According to a survey undertaken by HomeAdvisor, the average repair cost for a barn or shed is $957. However, the actual range of repair costs reported by HomeAdvisor members is between $461 and $1,453. Here’s a list of some typical shed repairs to help you estimate the cost:

  • Cracks or problems with the foundations: $500 to $1,000

  • Vinyl siding damage: $1,050 to $2,100

  • Interior damage: $200 to $700

  • Wall straightening that means bracing and jacking: $2,000 for materials and $10,000 for labor

DIY Shed Repair vs. PRO Shed Repair Service

If you’ve managed to acquire a few DIY skills over the years, you may be able to undertake certain shed repairs yourself as DIY projects and do a great job, with everything completed in a day or two. However, it’s not an ideal home improvement project because of safety issues. They include the risk of a fall or electrocution while working on a structural fix or during the replacement of roof shingles. For a project involving concrete foundation repair, hire contractors with tools to break up the old concrete foundation and replace it with new concrete. They also have to prepare the ground for new foundations. These tasks aren't easily done as a home DIY project. Let’s give you some comparisons. A DIY roof repair project could cost around $300. Professional contractors will cost between $400 to $500. In most cases, the cost for repair labor can range from $65 to $85 per hour for plumbers and electricians, and for carpentry, the charge is an average of $70 per hour. Shed roof projects could cost between $140 and $750, including labor, for a roof structure that’s 120 square feet. Removing and swapping damaged shingles or patching a damaged area of a metal roof will not be as costly as dealing with a collapsed roof. This kind of repair project requires structural support and bracing. A contractor is going to cost more because of safety concerns and insurance paperwork.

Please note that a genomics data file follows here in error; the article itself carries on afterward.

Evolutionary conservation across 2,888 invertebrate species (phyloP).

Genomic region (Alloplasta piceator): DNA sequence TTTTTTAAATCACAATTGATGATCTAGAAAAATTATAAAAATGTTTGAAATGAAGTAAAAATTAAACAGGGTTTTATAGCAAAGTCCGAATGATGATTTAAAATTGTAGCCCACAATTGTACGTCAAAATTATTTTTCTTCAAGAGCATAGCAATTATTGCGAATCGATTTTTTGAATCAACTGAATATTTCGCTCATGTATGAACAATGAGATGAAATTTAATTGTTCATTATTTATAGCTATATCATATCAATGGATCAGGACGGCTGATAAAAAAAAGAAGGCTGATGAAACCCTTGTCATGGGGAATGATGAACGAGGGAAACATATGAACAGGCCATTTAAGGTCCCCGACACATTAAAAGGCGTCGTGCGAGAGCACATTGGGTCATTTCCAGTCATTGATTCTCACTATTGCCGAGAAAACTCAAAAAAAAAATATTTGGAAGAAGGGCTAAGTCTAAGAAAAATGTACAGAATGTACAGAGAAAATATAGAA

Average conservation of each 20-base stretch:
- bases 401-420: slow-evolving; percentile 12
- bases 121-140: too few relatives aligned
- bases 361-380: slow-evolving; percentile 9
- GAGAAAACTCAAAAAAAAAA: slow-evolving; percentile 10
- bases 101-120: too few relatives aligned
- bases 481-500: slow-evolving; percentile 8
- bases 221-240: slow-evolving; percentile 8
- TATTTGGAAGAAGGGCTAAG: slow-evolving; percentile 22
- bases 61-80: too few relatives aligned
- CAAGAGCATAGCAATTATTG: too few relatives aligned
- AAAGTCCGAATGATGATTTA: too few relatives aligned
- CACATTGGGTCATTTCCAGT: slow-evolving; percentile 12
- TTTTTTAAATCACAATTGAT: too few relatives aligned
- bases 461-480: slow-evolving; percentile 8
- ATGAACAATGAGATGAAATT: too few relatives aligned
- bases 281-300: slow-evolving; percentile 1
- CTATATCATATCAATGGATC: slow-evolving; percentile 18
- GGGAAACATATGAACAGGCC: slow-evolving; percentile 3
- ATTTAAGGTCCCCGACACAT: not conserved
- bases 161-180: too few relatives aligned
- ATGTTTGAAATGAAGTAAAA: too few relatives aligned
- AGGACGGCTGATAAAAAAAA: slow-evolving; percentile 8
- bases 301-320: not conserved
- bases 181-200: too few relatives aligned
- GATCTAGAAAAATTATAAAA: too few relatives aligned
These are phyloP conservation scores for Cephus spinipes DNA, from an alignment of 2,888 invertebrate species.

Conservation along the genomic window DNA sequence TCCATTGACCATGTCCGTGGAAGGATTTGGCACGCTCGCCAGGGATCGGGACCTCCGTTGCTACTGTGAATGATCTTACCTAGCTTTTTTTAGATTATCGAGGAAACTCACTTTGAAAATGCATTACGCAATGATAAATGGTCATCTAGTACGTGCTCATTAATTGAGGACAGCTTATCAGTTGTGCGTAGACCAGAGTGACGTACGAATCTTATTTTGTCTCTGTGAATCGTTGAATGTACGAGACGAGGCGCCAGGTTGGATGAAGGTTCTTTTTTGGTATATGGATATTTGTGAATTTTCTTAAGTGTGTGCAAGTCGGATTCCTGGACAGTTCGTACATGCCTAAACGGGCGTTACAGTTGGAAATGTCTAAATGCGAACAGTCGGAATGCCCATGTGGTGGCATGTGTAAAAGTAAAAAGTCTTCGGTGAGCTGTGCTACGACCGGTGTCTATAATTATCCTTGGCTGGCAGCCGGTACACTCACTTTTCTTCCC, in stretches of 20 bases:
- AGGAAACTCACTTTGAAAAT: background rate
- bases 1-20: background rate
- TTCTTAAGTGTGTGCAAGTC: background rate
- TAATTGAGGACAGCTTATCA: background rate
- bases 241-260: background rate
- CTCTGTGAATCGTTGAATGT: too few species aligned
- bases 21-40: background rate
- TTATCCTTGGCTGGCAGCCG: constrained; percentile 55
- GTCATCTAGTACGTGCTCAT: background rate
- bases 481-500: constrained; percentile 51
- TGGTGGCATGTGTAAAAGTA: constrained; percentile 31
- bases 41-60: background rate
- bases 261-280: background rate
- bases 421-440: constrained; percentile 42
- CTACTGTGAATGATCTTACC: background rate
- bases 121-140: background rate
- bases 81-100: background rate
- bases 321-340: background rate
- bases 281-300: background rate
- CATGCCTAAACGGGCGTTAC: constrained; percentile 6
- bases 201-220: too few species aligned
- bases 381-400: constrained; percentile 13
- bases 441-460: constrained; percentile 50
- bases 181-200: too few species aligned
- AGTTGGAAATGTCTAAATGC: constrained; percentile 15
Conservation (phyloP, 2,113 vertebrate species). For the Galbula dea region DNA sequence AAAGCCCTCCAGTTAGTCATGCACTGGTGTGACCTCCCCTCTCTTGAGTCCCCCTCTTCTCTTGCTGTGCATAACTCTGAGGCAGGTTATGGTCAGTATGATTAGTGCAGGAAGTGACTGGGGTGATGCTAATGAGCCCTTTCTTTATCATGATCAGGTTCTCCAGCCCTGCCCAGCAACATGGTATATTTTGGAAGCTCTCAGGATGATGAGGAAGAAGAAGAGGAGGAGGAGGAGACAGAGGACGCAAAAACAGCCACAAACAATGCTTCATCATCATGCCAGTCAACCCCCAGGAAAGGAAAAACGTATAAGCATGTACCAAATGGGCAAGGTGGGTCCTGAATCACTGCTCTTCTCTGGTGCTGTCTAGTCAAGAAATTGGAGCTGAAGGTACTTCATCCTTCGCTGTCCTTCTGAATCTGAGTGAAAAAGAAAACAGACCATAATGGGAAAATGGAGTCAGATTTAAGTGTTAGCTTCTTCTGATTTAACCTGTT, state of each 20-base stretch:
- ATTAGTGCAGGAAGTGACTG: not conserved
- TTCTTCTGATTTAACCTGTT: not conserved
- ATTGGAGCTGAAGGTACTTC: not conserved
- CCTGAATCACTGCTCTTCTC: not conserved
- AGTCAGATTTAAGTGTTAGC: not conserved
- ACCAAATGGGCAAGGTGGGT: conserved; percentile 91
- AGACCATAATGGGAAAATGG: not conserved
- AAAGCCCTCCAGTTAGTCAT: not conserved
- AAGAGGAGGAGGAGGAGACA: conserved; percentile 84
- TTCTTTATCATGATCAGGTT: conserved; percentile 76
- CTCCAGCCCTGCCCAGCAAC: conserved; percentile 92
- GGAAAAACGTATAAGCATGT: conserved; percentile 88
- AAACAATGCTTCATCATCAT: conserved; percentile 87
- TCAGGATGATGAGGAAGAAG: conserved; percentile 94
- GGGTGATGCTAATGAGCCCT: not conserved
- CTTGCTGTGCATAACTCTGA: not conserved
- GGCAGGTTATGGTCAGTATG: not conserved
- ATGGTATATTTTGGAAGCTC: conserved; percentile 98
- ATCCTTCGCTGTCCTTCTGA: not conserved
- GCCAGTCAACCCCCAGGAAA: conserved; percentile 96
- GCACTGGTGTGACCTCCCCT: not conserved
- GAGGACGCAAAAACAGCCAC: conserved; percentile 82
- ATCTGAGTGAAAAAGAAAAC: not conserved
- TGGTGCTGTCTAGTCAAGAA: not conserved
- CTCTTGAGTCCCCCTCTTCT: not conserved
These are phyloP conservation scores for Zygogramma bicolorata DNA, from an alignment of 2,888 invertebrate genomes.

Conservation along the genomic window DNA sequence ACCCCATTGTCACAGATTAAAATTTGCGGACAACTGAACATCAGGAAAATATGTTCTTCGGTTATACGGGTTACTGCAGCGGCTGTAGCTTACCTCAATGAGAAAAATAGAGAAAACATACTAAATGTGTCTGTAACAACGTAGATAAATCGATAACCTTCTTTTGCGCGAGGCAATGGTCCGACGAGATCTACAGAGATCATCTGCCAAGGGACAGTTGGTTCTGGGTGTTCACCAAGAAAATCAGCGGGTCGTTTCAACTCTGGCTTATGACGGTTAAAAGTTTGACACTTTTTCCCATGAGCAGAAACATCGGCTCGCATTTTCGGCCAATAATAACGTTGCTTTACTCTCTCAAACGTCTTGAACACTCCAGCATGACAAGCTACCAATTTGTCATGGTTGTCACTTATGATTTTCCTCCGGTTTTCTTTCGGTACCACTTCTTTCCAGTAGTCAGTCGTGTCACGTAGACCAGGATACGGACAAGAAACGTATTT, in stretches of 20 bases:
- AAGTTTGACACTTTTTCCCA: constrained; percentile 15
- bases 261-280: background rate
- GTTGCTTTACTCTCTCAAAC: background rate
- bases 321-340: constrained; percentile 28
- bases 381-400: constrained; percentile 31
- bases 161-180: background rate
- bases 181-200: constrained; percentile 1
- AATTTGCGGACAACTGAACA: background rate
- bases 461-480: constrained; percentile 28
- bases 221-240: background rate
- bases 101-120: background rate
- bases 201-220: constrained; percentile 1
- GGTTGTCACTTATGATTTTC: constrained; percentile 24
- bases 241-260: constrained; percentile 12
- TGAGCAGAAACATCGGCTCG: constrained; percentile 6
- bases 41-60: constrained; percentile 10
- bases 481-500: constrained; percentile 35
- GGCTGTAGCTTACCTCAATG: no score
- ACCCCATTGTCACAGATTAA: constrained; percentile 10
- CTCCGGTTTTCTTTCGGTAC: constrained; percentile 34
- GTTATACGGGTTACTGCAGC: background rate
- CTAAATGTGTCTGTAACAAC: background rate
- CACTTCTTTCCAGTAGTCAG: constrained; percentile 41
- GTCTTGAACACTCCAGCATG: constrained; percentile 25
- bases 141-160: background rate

Repairing A Shed vs. Buying A New Shed

Repairing A Shed vs. Buying A New Shed

If the repairs to your shed will cost more than $5,000, it’s probably better if you remove it and rebuild. However, there’s no hard and fast rule you should follow. For example, in many cases, mending the structure is probably the most cost-effective way to make it safe to use again. It might also be better to install a brand new shed if you want to upgrade to a larger building with more storage space for all your belongings and other stuff. The more minor, less severe problems can be simple to fix:

  • Simple touch up of the door trim

  • Missing shingles

  • Damaged shed windows

  • Rusting metal parts

  • Non-serious mold

There are also issues that you’re better not fixing - it's better to rebuild your shed from scratch:

  • Serious roof leaks

  • Leaking walls

  • Cracked shed floor

  • Serious mold infestation caused by excess moisture

  • Foundation issues

Typically, the issues above are serious enough on their own but could also lead to damage to the belongings stored inside. That's why most homeowners opt for building a new shed, whether from scratch or buying a self-build kit with instructions, as it's money well spent.

Check our guide If you want to know more about the most important considerations when buying a shed.

Bottom Line

Whether or not you repair and replace parts or build a new shed is not a one-answer question. There are so many contributing factors that it would be impossible to estimate the cost for all possible scenarios. Minor repairs are worth doing yourself, for example, you can treat wood/timber annually, clean and maintain moving parts, etc. However, more extensive structural repairs might mean hiring a professional and swapping the old shed for a new one. The information given above should be enough to help you make an informed decision. At the end of the day, which course of action you take is a personal choice depending on the state of your shed and your home storage needs.



​Even if your garden shed is several decades old, the best solution could still be fixing it. Breathing new life into an old structure can be very rewarding, and the cost might be a fair trade-off especially if the shed holds sentimental value, and will provide secure storage for many more years.

In many cases, restoring a shed is the lower-cost option rather than rebuilding, especially if the main structures and larger areas are sound and repairs are simple. An area of isolated water damage inside or minor rust spots is worth repairing. If the structure of the shed is dry, in good shape, you’re happy with the size and design, then refurb is the way to go.

On the other hand, if the structure's integrity is non-existent and it’s become a safety hazard, remove it and build something new.